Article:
(Wikimedia Commons)

Warren G. Harding's sexy love letters are now available online

The Library of Congress has publicly released the 29th president's steamy descriptions of his penis, Jerry


Jenny Kutner
July 30, 2014 5:53PM (UTC)

One of the most unpopular presidents in American history found his way back into the spotlight earlier this month, when the New York Times Magazine published excerpts of President Warren G. Harding's explicit correspondence with longtime mistress Carrie Phillips. The love letters, which were written between 1910 and 1920 but first came to light in the early 1960s, reveal the 29th president's fun sexual proclivities, like burying his face in Phillips' "pillowing breasts" and referring to his own penis as "Jerry."

On Tuesday, the Library of Congress made nearly 1,000 pages of Harding's letters available to the public. The New York Times raises the point that the correspondence has a good deal of historical value beyond its titillating prose, and that the letters might help disprove the notion that Harding was possibly the worst U.S. president. That might very well be true -- but the racy language is a bit too intriguing to overlook. Here's a summarizing highlight, dated Sept. 15, 1913:

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Honestly, I hurt with the insatiate longing, until I feel that there will never be any relief untilI take a long, deep, wild draught on your lips and then bury my face on your pillowing breasts. Oh, Carrie! I want the solace you only can give. It is awful to hunger so and be so wholly denied. . . . Wouldn’t you like to hear me ask if we only dared and answer, “We dare,” while souls rejoicing sang the sweetest of choruses in the music room? Wouldn’t you like to get sopping wet out on Superior — not the lake — for the joy of fevered fondling and melting kisses? Wouldn’t you like to make the suspected occupant of the next room jealous of the joys he could not know, as we did in morning communion at Richmond?. . .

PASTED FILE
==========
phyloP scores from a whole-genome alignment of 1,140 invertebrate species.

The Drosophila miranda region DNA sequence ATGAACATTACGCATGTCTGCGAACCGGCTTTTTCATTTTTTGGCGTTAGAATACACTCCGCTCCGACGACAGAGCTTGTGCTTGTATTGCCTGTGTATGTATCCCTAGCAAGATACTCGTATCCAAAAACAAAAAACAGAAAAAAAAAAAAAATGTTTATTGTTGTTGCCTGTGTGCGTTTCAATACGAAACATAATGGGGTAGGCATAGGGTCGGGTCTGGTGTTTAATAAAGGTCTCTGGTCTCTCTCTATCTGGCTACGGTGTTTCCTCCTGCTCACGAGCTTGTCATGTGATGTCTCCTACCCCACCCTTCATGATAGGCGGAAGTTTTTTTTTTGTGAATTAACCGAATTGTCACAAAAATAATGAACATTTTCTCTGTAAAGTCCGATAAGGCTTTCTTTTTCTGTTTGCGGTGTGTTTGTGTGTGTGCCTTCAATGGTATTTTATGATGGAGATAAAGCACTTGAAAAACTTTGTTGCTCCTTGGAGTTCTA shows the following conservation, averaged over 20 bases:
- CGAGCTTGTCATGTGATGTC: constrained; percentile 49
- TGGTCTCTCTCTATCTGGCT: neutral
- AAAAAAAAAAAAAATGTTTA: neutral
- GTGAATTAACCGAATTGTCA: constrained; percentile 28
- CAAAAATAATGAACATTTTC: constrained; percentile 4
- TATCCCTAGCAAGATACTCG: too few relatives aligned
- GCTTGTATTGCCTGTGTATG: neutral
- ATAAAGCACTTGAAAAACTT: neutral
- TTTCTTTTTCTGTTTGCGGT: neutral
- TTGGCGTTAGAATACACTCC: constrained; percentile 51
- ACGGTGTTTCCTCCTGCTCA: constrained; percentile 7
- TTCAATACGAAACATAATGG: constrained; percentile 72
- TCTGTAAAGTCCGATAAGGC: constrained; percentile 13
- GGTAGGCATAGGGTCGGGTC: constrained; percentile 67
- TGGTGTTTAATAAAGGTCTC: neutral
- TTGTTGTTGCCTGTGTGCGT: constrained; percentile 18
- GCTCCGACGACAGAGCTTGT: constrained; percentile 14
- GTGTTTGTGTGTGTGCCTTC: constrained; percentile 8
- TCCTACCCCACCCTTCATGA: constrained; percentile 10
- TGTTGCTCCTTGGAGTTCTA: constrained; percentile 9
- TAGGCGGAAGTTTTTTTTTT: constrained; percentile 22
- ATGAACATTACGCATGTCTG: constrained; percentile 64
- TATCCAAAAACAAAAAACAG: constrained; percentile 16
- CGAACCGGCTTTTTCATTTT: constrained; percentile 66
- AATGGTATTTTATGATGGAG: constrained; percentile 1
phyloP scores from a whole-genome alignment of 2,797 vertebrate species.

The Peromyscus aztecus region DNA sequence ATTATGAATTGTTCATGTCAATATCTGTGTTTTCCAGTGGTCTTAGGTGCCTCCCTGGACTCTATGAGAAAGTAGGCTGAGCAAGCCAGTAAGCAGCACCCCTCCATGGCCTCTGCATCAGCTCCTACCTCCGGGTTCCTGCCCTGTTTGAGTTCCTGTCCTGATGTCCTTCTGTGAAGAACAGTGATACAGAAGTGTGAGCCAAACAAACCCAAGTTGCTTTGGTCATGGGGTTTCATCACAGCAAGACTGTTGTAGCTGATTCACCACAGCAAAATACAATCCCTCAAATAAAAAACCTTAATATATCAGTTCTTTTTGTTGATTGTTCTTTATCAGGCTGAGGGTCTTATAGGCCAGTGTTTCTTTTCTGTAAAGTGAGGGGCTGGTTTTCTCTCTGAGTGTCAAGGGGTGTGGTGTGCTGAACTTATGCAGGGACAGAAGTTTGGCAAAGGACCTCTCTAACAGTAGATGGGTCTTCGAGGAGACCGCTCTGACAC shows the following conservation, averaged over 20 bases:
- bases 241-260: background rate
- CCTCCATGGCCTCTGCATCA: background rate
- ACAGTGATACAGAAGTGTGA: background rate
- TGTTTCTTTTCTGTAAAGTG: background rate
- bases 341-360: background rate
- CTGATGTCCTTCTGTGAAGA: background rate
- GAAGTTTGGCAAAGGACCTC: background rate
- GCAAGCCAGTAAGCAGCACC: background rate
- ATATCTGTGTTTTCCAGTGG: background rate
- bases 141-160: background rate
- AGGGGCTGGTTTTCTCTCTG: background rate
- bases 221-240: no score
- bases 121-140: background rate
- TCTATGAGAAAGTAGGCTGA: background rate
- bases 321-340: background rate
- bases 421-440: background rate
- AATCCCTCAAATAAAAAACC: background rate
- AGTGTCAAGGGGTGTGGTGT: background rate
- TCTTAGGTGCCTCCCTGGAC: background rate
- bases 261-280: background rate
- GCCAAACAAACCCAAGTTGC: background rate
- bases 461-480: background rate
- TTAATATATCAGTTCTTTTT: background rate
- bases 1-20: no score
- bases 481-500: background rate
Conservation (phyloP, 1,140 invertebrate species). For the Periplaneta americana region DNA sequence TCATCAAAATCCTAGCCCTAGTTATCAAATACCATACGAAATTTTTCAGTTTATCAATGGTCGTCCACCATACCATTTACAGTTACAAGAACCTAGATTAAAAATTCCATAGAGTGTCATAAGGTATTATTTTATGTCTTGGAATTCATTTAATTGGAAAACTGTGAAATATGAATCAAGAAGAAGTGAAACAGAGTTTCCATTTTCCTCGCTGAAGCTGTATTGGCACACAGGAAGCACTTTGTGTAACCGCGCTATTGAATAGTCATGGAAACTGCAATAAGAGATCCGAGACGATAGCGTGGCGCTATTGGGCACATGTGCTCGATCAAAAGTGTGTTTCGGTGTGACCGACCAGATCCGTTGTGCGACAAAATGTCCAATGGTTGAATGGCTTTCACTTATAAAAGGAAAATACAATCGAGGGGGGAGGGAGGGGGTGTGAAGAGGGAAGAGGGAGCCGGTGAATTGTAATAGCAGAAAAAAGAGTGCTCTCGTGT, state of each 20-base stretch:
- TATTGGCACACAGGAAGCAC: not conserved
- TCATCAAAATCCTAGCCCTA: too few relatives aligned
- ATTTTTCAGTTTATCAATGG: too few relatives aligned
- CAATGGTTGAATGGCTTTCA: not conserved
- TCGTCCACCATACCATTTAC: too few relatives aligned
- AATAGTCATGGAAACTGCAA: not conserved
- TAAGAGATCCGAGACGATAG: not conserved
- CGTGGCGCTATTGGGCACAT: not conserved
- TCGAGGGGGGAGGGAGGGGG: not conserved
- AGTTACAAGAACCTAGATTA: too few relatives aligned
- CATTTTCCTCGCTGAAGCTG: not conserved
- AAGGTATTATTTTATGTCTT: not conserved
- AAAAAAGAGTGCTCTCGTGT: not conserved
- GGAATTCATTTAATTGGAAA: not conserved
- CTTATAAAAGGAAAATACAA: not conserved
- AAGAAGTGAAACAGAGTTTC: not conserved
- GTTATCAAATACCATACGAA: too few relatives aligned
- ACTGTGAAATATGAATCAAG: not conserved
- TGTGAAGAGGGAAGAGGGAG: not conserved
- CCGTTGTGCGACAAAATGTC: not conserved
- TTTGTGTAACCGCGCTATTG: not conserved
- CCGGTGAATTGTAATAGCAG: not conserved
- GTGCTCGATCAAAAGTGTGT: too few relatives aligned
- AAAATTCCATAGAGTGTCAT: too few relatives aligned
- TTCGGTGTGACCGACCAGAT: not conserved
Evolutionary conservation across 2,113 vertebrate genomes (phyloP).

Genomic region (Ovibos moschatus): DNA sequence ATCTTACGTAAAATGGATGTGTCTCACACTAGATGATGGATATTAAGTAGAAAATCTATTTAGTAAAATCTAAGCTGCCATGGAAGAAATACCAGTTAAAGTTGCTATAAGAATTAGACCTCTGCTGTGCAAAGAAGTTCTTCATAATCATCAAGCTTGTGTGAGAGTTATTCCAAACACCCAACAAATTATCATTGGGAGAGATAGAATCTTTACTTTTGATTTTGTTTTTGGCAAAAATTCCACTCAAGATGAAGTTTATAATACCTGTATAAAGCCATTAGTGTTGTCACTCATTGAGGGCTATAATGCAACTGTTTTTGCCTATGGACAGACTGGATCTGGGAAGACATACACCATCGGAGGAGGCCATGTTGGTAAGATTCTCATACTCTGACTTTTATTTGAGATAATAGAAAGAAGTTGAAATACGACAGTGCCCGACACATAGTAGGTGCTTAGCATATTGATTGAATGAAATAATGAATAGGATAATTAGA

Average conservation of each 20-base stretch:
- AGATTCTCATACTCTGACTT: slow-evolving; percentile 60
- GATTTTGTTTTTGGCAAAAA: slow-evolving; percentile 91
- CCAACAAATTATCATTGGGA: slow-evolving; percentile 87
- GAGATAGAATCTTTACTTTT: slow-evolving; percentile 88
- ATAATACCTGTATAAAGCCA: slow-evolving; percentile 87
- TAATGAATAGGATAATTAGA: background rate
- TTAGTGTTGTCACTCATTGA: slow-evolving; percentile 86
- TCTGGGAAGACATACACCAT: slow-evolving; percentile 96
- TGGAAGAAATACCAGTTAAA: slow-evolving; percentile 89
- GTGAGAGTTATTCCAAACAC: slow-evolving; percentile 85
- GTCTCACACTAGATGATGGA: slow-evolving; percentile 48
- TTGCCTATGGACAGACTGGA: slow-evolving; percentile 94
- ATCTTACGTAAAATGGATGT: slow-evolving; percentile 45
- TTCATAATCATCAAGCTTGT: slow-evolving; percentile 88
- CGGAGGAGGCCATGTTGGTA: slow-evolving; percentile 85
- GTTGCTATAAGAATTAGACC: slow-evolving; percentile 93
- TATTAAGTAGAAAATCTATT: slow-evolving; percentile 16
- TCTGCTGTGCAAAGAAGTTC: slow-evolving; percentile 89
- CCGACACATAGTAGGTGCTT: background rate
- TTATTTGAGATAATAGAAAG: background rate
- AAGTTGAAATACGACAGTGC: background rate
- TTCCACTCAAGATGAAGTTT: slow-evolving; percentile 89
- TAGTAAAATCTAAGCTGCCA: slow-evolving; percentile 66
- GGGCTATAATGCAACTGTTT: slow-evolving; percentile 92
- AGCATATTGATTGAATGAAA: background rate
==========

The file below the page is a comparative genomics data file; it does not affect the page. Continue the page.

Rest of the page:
Oh, Carrie mine! You can see I have yielded and written myself into wild desire. I could beg. And Jerry came and will not go, says he loves you, that you are the only, only love worthwhile in all this world, and I must tell you so and a score or more of other fond things he suggests, but I spare you. You must not be annoyed. He is so utterly devoted that he only exists to give you all. I fear you would find a fierce enthusiast today.

Enjoy the rest of the presidential love letters at the Library of Congress.


Jenny Kutner

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